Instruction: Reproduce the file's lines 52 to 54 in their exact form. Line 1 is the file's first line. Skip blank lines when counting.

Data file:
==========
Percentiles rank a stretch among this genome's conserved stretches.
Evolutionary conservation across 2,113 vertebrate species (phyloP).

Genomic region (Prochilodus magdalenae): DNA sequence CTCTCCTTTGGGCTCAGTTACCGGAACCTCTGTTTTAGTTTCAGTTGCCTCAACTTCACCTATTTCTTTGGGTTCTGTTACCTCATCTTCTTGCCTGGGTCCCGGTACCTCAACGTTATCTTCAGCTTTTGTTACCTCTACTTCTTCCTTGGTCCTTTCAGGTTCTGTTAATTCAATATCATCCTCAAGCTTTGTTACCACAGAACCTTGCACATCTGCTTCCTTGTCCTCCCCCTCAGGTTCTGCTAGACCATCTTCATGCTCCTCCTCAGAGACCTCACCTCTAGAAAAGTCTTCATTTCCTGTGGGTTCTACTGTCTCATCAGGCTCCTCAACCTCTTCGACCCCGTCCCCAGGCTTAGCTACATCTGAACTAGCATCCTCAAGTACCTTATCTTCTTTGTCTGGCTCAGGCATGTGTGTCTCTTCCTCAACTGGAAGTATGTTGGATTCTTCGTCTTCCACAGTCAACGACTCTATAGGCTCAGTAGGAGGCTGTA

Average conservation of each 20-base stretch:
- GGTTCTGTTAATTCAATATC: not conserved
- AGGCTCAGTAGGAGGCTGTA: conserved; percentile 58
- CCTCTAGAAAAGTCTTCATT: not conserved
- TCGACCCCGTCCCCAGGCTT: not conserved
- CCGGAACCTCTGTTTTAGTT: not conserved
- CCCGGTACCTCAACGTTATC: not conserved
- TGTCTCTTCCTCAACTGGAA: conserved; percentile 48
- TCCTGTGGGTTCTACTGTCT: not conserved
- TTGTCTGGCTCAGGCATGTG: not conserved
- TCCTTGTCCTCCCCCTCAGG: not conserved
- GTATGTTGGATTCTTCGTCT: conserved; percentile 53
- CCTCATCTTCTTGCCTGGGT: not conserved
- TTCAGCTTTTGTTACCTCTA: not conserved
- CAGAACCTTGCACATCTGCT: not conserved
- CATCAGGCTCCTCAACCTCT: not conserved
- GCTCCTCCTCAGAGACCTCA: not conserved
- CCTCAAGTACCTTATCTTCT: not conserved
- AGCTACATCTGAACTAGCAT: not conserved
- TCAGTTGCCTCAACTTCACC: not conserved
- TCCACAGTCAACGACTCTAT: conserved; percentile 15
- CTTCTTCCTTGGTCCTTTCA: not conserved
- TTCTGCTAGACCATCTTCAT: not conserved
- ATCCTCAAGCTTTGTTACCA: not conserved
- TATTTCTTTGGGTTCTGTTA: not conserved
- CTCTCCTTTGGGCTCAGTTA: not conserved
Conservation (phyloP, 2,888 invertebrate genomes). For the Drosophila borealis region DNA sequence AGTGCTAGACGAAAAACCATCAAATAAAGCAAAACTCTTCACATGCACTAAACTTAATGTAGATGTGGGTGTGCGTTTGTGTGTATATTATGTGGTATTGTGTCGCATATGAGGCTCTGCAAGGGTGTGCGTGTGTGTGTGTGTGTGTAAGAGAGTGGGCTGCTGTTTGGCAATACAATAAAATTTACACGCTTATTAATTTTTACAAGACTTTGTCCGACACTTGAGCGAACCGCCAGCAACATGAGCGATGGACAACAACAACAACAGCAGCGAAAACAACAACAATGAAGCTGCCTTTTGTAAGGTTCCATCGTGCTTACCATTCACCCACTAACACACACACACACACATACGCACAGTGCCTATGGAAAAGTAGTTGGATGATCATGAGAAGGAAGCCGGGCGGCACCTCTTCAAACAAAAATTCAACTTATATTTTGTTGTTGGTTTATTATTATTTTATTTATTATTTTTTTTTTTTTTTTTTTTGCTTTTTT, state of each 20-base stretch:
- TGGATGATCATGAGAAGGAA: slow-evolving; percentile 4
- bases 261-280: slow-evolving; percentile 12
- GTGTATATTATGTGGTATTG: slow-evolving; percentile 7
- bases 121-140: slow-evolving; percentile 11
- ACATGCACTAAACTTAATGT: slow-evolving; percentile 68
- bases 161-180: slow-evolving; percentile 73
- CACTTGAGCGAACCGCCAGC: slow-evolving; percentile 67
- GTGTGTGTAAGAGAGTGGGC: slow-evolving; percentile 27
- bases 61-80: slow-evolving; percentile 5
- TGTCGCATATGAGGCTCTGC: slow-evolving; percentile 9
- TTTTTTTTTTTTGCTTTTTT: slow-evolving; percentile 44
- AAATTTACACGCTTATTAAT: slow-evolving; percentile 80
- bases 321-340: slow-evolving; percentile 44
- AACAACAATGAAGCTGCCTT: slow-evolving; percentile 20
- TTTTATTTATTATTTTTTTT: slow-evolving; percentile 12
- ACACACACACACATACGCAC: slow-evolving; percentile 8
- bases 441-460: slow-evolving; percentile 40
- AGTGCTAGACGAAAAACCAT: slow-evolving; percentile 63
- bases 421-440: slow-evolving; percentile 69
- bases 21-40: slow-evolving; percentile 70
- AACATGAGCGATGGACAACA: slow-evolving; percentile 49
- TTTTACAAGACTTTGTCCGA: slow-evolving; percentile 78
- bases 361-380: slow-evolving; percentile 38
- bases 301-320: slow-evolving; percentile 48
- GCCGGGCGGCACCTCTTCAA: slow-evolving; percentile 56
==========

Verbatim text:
- TTTTACAAGACTTTGTCCGA: slow-evolving; percentile 78
- bases 361-380: slow-evolving; percentile 38
- bases 301-320: slow-evolving; percentile 48